Tomorrow: Ten things to know about the Denis O’Brien/Siteserv transaction
A GATE for Whom | CARIBARENA ANTIGUA
The recent announcement of the GATE project was marketed as a “major”, “historic”, “game changing” initiative that would change the face of Antigua and Barbuda forever. However, just how effective and significant the GATE project will really be needs a more detailed breakdown.
The backbone of the GATE project is Digicel‘s soon-to-come 4G LTE network. Basically, 4G LTE is a network that allows phones, laptops, and any compatible device to get high speed internet anywhere. Whether you are at home, on the road, or at the beach, you can get high speed internet (assuming the provider has good coverage).
The primary advantage of 4G was for social interaction. Watching youtube videos, uploading photos to Facebook, and calling on Skype all from a smartphone drove the market appeal in the United States, giving birth to the 4G LTE technology. So all 4G LTE really does is provide fast access to the internet anywhere.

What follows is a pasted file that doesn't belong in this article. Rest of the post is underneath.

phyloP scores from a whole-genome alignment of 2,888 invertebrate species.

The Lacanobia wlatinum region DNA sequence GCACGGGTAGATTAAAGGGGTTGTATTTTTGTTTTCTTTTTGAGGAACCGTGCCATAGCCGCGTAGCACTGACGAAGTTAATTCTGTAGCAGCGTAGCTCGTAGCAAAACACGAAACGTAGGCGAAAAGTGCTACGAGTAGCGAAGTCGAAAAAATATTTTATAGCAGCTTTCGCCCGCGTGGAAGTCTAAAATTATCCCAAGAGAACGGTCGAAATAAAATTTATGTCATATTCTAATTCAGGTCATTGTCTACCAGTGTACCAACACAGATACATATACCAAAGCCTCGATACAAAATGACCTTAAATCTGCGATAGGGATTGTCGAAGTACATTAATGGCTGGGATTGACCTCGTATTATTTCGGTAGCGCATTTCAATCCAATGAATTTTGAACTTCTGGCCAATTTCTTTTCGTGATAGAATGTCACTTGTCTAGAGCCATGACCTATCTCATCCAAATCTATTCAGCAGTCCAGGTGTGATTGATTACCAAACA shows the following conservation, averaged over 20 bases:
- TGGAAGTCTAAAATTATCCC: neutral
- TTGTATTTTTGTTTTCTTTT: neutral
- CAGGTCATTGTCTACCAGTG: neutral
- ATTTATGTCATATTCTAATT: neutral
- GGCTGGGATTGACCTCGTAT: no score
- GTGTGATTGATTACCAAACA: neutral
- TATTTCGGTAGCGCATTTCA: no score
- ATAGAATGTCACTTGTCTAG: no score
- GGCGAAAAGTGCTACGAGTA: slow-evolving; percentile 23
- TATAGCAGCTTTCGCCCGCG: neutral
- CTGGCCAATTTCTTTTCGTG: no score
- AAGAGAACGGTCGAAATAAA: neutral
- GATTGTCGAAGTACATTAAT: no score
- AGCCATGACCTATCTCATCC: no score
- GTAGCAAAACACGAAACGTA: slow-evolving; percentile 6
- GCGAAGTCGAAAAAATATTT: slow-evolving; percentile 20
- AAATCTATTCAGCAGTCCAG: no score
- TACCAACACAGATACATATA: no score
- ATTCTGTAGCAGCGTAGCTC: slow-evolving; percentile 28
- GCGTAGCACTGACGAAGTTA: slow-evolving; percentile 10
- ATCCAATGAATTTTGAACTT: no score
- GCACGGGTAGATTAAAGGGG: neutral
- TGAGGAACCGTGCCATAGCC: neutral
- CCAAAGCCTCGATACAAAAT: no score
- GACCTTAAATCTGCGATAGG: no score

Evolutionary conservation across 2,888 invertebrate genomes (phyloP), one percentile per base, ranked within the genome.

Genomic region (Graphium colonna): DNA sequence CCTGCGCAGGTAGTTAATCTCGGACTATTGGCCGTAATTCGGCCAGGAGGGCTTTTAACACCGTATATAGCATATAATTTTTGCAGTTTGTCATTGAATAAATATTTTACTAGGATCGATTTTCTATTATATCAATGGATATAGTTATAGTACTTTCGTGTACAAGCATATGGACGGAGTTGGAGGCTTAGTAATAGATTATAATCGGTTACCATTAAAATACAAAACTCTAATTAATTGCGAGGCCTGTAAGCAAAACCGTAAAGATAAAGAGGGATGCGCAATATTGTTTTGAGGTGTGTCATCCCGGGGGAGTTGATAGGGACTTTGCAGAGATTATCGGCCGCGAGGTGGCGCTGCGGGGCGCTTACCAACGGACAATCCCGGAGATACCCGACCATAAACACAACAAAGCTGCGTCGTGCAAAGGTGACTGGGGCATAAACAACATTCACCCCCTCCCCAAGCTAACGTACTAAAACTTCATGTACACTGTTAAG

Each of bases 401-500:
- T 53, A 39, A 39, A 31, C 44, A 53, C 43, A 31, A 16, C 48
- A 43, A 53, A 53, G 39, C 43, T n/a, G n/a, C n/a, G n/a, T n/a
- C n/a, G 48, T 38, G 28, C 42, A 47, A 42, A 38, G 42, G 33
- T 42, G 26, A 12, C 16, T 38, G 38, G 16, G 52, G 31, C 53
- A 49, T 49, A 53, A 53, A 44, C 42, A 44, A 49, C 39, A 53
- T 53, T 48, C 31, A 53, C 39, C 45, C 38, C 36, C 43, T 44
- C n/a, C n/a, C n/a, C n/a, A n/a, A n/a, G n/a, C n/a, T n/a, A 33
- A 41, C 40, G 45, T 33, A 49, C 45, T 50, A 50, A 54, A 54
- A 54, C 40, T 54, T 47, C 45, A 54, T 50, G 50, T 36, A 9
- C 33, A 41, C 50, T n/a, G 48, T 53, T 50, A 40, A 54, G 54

At Thursday’s announcement, the Government Assisted Technology Endeavour (GATE), consisting of four components, was basically various ways of implementing and leveraging Digicel’s 4G network.
One of the major components of the GATE program was “e-Education computer tablets and e-Education connectivity”. Putting big words aside, the Government are buying thousands of Tablets (like the iPad), hooking them up to 4G, and giving them to students. Minister of IT Dr. Edmond Mansoor said during the press conference that Digicel had donated $6.75 Million towards the Tablet fund, in which 6,000 tablets will initially be purchased.